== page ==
Staff of the Hunter Quality Unit (part of Planning and Sustainability Services Unit) have has also acted as external auditors, or been on staff reviews to look at restructure for other institutes.

Achieving cost-efficiencies and effectiveness

Cost-effectiveness and efficiencies are measured by indicators like module completion rates, course attrition rates and course completion rates. Also calculated is the cost per teaching hour at individual course and module level. Some managers will also look at dollar cost per ASH and dollar cost per student. Hunter is generally below the state average in most of these costs.

Another range of indicators is used to look at the effectiveness of different training models. These include per unit dollar cost per ASH for different cohorts of students and for different delivery modes (including blended learning, recognition of prior learning (RPL), workplace training for traineeships, or face-to-face delivery) Workplace delivery is used in a large proportion of User Choice funded programs and other commercial funds; however, it may be more cost-efficient for some cohorts of students than others. For example, workplace delivery for IT traineeships has been found to be quite cost-effective because most of their training is done online. By contrast, workplace delivery in the Certificate II in Business Administration is less cost-effective because students require more support which adds more cost. Combining a mix of delivery modes can sometimes improve the cost-effectiveness of programs.

Class size is used as a measure for efficiency, with higher class sizes often associated with lower training costs. Other indicators of effectiveness are positive feedback from employers, high completion rates, and success in competitions and awards (including World Skills Competitions, teaching awards, and NSW training awards).

Regular team meetings are held to discuss what is going well and what is not going so well. Faculty directors will also meet twice a year with head teachers. When head teachers get together they will talk about their concerns. Performance facilitators allocated to head teachers and teaching sections will also assist in monitoring the budget.

The institute is constantly benchmarking itself against statewide averages including those for corporate services areas to achieve cost-efficiencies.

Maintaining quality assurance processes

The concept of ‘working in the business and on the business’ is a key driver of quality processes at Hunter TAFE.

Internal and external reviews and audits against the AQTF 2007, NCVER activity audits, and internal and external audits against ISO 9001 standards are the key formal quality assurance mechanisms for considering improvements to processes across all programs. There are numerous external audits to ensure compliance with legislative requirements and industry standards. These include audits of financial processes by the Auditor General’s Department, IT security, OHS (for example, confined spaces), and non-destructive testing, animal care and ethics (for VET nursing and Equine Studies programs), and maritime standards as required by the Australian Maritime Safety Authority (AMSA—maritime studies and marine engineering). ‘Red Tape Busters’ based on staff suggestions for limiting overly bureaucratic processes is another mechanism for continuous improvements.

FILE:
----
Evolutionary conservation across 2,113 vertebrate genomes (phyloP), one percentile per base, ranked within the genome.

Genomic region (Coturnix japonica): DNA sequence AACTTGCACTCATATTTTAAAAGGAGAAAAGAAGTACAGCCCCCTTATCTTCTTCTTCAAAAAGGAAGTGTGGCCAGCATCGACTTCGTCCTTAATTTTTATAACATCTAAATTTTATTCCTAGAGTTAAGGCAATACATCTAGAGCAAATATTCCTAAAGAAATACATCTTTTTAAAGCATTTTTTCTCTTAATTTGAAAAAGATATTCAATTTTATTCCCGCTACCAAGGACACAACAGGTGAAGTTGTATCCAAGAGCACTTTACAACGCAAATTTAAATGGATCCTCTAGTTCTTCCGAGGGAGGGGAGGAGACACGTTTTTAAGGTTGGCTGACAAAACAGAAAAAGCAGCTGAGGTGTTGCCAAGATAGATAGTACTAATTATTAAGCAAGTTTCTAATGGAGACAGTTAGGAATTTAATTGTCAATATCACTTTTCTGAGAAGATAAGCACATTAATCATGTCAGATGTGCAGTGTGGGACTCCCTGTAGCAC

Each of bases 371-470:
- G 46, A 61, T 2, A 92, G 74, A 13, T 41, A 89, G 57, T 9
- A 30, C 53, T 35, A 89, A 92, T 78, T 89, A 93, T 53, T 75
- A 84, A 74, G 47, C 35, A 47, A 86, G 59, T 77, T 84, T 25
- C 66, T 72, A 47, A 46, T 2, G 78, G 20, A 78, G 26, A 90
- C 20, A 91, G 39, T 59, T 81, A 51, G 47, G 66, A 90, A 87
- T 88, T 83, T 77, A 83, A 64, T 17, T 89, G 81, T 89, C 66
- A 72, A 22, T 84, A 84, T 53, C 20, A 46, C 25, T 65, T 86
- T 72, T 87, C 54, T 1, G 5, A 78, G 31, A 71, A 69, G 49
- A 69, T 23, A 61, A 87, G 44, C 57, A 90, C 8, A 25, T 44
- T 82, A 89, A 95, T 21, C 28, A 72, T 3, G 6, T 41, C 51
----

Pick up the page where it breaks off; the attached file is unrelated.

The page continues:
Internal reviews for AQTF 2007 purposes follow an annual cycle which begins with a workshop for internal auditors to inform them of any changes to AQTF 2007 requirements and to allocate them to teams for audit. Auditors will complete an audit template and identify any opportunities for improvement. These are then entered into the HOPE system so that when faculties and teams do their planning they will be reminded of the actions that need to be completed. The results or audits also link into the Performance Reviews of individual faculty directors. Before these reviews commence Quality Improvement Unit staff will visit faculty directors to see whether they can close any ‘actions’ that remain outstanding from their audits. ISO audits provide an external validation of quality assurance processes in place and are also used to support the AQTF. Results of these audits are then reported back to the monthly meeting of the Institute Board of Management.

When ‘actions’ fail to achieve closure or issues persist within and across faculties or teams then there is a business case for establishing a broader project to investigate a solution as part of the following year’s strategic planning processes.

Suggesting areas for improvement

Exit surveys and more in-depth and long-term studies (between one and five years after training) of the destinations of graduates were frequently requested. One challenge is getting contact details of graduates; another is to find out where they have gone and what they are doing. This includes the number of different careers or jobs experienced, and whether individuals had acquired jobs in their training fields. Categorising this information by different age groups was also felt to be of help. Any data on how training has affected performance in the workplace is also lacking. As well as helping the institute measure its inputs and its outputs, contact with graduates can help to promote further training. If TAFE graduates have been able to move into degree courses (especially important for accounting, management, human resources and information technology graduates) this information can be used in promotional campaigns to recruit students who have started but not completed their programs.